How to Get the Most Out of Any Seminar

The Success Margin

Sunday, October 22, 2006

-------------------------------------------

Greetings from Down Under. What a fantastic
growing country Australia is.

I'm still in Sydney after speaking at a seminar put
together by Mal Emery, Australian best-selling
author and direct marketing/internet millionaire.

Mal assembled an incredible group of speakers
sharing cutting-edge information on online and
offline marketing techniques. Proceeds from the
event were contributed to research for ovarian
cancer.

A good seminar can be worth a fortune to you.

But, as any attendee knows, the investment in
money, including travel expenses, is
considerable.

Yet, while speaking at hundreds of seminars I've
observed that only a small number of attendees
derive anywhere close to the benefit of what is
possible.

I've seen attendees all over the world who are
exposed to powerful and life-changing
information from real experts. Yet few derive
even a small fraction of the golden tips being
offered by the speakers.

I see this situation as a terrible waste. A good
seminar can help bring your success to a whole
new level.

** Selecting a great seminar **

Choosing a seminar is not as easy as it first may
appear.

Unfortunately, I feel at least half the seminars
being offered today in the U.S., Europe and Asia
misrepresent the speakers' credentials and
accomplishments.

Many of the self-appointed online marketing
gurus have never themselves been successful on
the Web. Obviously they do not walk the talk. So
the value of what they teach is extremely
questionable.

To avoid wasting your time and money, seek out
seminars where the presenters are living
examples of what they teach.

** Preparation before the seminar **

Before arriving at the seminar, it's always a good
idea to jot down some specific seminar goals.

Another equally valuable approach is to seek out
some solid actionable ideas that will improve
your business. Or yourself.

Once the seminar begins, here are some tips that
will make the experience far more valuable.

-- Networking. Introduce yourself to as many
attendees and speakers as you can. Pass out your
business card and request them from others.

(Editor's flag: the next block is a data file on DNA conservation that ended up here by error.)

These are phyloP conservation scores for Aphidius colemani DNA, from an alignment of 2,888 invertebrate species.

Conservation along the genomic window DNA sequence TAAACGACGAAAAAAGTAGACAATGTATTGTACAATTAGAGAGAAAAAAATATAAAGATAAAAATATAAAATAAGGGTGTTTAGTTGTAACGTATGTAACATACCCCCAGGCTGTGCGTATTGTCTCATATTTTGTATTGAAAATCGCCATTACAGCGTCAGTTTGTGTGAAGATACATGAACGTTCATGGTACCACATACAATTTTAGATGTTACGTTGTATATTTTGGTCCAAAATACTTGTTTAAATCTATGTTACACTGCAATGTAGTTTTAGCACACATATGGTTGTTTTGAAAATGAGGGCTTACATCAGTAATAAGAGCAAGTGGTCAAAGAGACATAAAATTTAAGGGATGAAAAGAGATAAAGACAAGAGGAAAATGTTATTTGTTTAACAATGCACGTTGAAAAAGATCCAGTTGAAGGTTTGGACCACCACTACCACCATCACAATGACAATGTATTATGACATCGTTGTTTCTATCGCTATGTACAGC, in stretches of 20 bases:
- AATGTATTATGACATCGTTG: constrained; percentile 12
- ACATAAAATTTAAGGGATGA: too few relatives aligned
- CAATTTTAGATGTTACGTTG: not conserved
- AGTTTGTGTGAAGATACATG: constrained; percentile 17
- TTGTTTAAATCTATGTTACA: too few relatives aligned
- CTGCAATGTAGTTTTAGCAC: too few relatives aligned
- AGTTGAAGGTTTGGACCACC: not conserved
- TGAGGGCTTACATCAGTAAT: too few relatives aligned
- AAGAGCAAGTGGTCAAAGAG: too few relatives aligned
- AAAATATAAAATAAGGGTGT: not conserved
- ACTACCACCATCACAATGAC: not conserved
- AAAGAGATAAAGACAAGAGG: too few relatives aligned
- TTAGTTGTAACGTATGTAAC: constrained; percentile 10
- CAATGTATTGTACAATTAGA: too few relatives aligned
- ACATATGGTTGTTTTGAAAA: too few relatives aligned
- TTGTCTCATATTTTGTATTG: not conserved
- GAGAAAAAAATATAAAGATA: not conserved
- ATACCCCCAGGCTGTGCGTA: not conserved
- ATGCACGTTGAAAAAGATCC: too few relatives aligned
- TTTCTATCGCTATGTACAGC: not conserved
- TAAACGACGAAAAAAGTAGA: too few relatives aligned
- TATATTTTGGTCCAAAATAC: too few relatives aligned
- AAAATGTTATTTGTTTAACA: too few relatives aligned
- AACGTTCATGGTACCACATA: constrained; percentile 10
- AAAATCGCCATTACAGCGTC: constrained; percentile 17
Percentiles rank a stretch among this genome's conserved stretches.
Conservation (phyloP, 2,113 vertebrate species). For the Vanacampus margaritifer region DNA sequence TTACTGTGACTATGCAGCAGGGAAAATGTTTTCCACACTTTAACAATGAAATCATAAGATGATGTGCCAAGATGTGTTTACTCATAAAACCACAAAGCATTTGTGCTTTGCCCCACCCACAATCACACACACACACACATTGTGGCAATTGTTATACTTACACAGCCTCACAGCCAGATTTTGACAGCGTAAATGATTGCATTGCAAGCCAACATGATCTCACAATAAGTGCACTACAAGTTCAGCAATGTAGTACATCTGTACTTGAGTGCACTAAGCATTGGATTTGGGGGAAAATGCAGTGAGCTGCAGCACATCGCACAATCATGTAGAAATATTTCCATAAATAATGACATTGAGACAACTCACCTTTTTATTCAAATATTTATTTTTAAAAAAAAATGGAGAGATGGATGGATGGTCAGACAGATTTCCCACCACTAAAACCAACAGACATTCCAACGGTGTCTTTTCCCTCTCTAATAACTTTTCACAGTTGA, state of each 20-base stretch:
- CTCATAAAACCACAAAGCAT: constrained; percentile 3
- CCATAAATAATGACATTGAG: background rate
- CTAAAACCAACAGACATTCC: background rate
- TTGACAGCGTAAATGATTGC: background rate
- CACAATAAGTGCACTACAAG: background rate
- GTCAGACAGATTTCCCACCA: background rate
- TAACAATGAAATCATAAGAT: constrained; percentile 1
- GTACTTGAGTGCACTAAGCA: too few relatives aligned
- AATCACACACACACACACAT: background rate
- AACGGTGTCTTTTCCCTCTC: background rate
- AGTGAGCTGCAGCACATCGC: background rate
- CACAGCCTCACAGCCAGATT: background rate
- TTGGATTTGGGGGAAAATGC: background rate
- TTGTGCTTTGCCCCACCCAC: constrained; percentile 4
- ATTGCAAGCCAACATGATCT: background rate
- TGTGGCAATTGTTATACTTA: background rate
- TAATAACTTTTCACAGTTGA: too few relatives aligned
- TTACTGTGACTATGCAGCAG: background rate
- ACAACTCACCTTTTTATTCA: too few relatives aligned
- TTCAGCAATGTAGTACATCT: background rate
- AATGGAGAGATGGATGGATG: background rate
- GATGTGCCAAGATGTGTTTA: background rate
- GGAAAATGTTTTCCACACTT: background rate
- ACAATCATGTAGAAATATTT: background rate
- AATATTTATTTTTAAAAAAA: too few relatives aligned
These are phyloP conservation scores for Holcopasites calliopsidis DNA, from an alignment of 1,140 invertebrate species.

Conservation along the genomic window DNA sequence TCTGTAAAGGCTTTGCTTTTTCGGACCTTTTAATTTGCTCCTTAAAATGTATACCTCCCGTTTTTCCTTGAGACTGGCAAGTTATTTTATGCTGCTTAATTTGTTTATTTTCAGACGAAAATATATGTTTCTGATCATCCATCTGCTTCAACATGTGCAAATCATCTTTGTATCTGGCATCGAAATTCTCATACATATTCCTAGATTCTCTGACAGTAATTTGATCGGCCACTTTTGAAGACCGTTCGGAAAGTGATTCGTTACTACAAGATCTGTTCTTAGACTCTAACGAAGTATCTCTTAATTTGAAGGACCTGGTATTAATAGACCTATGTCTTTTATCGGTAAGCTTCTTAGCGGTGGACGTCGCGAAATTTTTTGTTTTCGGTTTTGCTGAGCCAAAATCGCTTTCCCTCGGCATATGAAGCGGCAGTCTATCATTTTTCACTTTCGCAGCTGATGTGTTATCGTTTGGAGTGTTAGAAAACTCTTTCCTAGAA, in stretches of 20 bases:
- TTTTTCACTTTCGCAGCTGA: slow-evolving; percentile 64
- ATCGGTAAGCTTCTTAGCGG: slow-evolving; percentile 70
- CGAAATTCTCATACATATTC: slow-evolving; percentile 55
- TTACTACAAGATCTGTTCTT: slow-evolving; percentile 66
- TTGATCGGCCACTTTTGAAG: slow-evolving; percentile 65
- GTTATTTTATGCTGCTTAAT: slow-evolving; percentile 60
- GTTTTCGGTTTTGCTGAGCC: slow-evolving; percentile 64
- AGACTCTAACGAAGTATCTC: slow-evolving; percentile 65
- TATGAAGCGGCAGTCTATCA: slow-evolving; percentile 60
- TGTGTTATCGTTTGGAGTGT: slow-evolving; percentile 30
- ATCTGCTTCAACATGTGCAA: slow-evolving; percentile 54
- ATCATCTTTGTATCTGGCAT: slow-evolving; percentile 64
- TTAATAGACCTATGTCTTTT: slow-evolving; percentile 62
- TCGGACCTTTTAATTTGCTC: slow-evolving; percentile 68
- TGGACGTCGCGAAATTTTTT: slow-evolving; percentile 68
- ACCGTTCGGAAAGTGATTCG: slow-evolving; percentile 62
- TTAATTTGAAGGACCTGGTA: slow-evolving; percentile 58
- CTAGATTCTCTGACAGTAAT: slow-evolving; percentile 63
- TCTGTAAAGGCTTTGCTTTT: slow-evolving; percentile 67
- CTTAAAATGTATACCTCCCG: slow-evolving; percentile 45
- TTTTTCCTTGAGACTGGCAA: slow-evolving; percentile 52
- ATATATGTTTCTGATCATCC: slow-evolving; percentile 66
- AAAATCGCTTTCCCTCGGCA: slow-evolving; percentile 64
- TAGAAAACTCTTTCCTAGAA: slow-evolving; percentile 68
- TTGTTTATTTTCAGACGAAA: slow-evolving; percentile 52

Sit in a different seat after each break (at any
seminar we encourage everyone to do this).
Unless you make an effort to meet and interact
with as many people as you can, you will lose out
on a great seminar benefit. I've seen and/or have
been involved with a surprising number of joint
ventures from networking. And have made
several lifelong friends, as will you.

-- Take good notes. Keep a separate sheet with
actionable ideas you plan to implement after the
event. Before you leave the event, narrow the
number to no more than ten. Otherwise, because
they will involve some effort, you may not be
inclined to do any of them.

-- Ask speakers questions both during Q&A
sessions as well as during the breaks. Make sure
what they present makes sense and is clear to
you.

-- In a multiple speaker program, choose and
focus on just one to three presenters whose work
you'd like to further study and implement. (If, for
example, there are 15 speakers, it's not practical
to study in depth all of their work.) Buy the books
and/or tapes of those you choose for home study
after the event.

-- Don't delay. Begin to take action within 21
days after the seminar. Studies have shown that if
you delay longer than three weeks, the chances of
your ever doing anything with the valuable
information are almost nil.

-- Get CD's or DVD's of the seminar you just
attended if they are offered. Review them as soon
as possible. You will be amazed that while you
thought you heard 100% of the information, you
probably got no more than 40% or so. You'll feel
like you are listening to a whole new seminar!
People tell me this all the time.

A well-chosen seminar is a great learning
opportunity. But you can dramatically increase
what you derive using the foregoing ideas.

When I first started conducting seminars, my
biggest surprise was this. The most successful
entrepreneurs who are attendees are the very best
students. The Olympic champions of business,
the millionaires, tend to take the most complete
notes. They are often looking for that big idea
that can totally change their business and their
life.

On the other end of the spectrum are the people
who take no notes. And within a few days have
forgotten most of what was presented. (No one
can retain but a small fraction of what is heard
just once.)

I consider myself a perpetual student of business
and of life. When I'm speaking at a seminar, if
my schedule allows I attend each and every
session. And often I discover new ideas and brand
new ways of looking at certain things too.

A seminar can be one of life's best experiences
and learning opportunities. My advice is attend as
many as you possibly can.

You can dramatically increase your seminar
benefits using the above suggestions.

Here, as always, is to your Success Margin.

Your correspondent,

Ted Nicholas

© Copyright 2006 Ted Nicholas